Monday, October 10, 2016

PDF cheat sheet: bin/oct/dec/hex conversion (0-255)

By Vasudev Ram

Numeral system image attribution

Hi readers,

Here is another in my series of PDF-generation applications built using xtopdf, my Python toolkit for PDF creation from various data formats.

This program generates a PDF cheat sheet for conversion of the numbers 0 to 255 between binary, octal, decimal and hexadecimal numeral systems. It can be useful for programmers, electrical / electronics engineers, scientists or anyone else who has to deal with numbers in those bases.

Here is the program, in file
from __future__ import print_function
from PDFWriter import PDFWriter
import sys

A program to generate a table of numbers from 
0 to 255, in 4 numbering systems:
    - binary
    - octal
    - decimal
    - hexadecimal
Author: Vasudev Ram
Copyright 2016 Vasudev Ram
Web site:
Product store on Gumroad:

def print_and_write(s, pw):

sa, lsa = sys.argv, len(sys.argv)
if lsa == 1:
    sys.stderr.write("Usage: {} out_filename.pdf\n".format(sa[0]))

with PDFWriter(sa[1]) as pw:

    pw.setFont('Courier', 12)
    pw.setHeader('*** Number table: 0 to 255 in bases 2, 8, 10, 16 ***')
    pw.setFooter('*** By xtopdf: ***')
    b = "Bin"; o = "Oct"; d = "Dec"; h = "Hex"
    header = "{b:>10}{o:>10}{d:>10}{h:>10}".format(b=b, o=o, d=d, h=h)

    for i in range(256):
        if i % 16 == 0:
            print_and_write(header, pw)
        print_and_write("{b:>10}{o:>10}{d:>10}{h:>10}".format( \
            b=bin(i), o=oct(i), d=str(i), h=hex(i)), pw)

    print_and_write(header, pw)
And here is a screenshot of first page of the PDF output, after running the program
with the command: python BODH-255.pdf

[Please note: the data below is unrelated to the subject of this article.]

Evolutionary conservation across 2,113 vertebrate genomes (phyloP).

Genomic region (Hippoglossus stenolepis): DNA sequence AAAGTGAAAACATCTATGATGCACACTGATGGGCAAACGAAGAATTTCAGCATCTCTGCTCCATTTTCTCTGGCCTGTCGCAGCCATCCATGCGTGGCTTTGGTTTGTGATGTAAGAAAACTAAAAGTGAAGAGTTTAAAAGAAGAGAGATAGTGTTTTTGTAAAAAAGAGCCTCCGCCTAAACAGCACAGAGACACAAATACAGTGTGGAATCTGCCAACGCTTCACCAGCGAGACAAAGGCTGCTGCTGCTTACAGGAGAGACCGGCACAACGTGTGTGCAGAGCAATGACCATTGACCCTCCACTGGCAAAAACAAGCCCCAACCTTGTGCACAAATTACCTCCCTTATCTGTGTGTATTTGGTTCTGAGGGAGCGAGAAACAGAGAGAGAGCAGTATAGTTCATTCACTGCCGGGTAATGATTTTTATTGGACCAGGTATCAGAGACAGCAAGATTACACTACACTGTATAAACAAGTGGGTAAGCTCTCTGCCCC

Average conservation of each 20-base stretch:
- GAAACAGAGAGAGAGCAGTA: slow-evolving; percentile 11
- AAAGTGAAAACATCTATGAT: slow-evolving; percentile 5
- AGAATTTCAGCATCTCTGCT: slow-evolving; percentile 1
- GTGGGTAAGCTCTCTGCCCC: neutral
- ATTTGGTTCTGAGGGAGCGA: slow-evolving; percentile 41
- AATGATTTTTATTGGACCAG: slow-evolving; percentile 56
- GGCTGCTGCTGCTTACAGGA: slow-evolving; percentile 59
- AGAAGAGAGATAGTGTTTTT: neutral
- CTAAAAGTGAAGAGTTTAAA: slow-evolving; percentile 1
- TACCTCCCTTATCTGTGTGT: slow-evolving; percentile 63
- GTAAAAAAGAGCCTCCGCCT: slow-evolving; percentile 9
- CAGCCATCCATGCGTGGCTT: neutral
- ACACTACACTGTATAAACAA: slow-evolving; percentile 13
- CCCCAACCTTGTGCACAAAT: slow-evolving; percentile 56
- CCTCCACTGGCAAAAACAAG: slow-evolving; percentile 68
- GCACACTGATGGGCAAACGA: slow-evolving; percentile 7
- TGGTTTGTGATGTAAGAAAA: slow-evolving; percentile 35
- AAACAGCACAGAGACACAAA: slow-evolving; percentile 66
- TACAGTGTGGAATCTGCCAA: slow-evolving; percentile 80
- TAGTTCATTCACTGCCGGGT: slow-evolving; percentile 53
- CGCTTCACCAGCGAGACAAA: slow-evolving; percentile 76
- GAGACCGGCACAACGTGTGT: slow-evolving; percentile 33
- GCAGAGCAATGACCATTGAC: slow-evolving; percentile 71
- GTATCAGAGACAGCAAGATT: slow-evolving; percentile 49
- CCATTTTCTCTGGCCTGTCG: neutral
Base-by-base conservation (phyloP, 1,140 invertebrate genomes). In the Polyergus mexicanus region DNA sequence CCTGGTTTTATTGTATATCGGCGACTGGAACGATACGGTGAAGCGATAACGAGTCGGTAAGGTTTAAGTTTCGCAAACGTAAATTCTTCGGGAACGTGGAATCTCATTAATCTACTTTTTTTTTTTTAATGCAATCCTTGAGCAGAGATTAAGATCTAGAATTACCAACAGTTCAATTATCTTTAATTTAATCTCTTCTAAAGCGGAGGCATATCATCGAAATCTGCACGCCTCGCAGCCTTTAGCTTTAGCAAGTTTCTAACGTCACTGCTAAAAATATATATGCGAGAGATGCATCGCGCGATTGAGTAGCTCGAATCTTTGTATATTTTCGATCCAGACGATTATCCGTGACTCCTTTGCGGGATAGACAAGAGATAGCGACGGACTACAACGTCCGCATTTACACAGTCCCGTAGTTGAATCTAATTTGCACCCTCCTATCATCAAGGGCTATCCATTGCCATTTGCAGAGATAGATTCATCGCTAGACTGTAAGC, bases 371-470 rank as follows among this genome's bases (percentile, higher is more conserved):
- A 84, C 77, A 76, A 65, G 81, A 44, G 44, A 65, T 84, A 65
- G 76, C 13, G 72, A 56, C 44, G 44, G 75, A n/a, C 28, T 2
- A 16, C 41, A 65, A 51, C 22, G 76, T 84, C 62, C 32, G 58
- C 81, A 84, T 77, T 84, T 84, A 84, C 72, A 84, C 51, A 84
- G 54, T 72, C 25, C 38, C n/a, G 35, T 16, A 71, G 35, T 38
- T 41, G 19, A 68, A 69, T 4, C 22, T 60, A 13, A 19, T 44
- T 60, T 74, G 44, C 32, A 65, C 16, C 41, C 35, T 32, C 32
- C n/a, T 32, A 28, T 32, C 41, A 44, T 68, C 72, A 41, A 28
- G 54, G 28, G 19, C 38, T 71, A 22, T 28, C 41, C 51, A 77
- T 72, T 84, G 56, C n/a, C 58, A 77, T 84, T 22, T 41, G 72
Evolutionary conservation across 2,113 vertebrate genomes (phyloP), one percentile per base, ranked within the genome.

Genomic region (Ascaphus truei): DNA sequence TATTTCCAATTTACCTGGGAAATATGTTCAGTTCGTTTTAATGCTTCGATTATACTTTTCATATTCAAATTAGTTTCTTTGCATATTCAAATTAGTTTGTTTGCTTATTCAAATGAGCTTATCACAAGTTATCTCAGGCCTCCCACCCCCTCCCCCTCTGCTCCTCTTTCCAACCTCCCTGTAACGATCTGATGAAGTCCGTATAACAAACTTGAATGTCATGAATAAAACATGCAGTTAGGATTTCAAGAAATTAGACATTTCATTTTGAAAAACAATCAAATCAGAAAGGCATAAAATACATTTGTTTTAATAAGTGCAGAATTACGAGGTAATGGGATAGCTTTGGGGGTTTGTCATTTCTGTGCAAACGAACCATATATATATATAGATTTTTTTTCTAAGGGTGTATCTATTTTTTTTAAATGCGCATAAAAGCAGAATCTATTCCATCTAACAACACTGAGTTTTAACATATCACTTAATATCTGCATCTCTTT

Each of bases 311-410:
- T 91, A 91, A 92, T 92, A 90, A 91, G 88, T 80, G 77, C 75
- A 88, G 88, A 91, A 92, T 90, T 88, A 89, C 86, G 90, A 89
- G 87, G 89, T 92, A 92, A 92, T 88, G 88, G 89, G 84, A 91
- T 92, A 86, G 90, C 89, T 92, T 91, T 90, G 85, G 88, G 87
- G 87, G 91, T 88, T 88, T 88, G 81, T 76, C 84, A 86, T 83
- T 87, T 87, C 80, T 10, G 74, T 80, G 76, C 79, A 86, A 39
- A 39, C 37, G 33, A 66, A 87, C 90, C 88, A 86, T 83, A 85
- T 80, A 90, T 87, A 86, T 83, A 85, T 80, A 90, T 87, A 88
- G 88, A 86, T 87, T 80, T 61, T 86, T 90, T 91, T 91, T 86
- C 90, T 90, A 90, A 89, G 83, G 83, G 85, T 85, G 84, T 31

Ans here is a screenshot of the last page:

You can get the cheat sheet from my Gumroad store here:

(You can also get email updates about my future products.)

I named the output BODH-255.pdf (from Binary Decimal Octal Hexadecimal 255), instead of BODH-0-255.pdf, because, of course, programmers count from zero, so the 0 can be implicit :)

(The formatting of the output is a little unconventional, due to the use of the header line occurring after every 16 lines in the table, but it is on purpose, because I am experimenting with different formats, to see the effect on readability / usability).

Notice 1) the smooth and systematic progression of the numbers in the vertical columns (how the values change like a car's odometer), and also 2) the relationships between numbers in different columns in the same row, when compared across any rows where one number is a multiple of another, e.g. look at the rows for decimal 32, 64, 128). Both these effects that we see are due to the inherent properties of the numbers with those values and their representation in those number bases. Effect 1) - like a car's odometer - is most noticeable in the Bin(ary) column - because of the way all the 1 bits flip to 0 when the number bumps up to a power of 2 - e.g. when binary 111 (decimal 7) changes to binary 1000 (decimal 8 == 2 ** 3), but the effect can be seen in the other columns as well.

The image at the top of the post is from this Wikipedia page:

Numeral system

- Vasudev Ram - Online Python training and consulting

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1 comment:

Vasudev Ram said...

One typo - this line:

I named the output BODH-255.pdf (from Binary Decimal Octal Hexadecimal 255)

should be:

I named the output BODH-255.pdf (from Binary Octal Decimal Hexadecimal 255)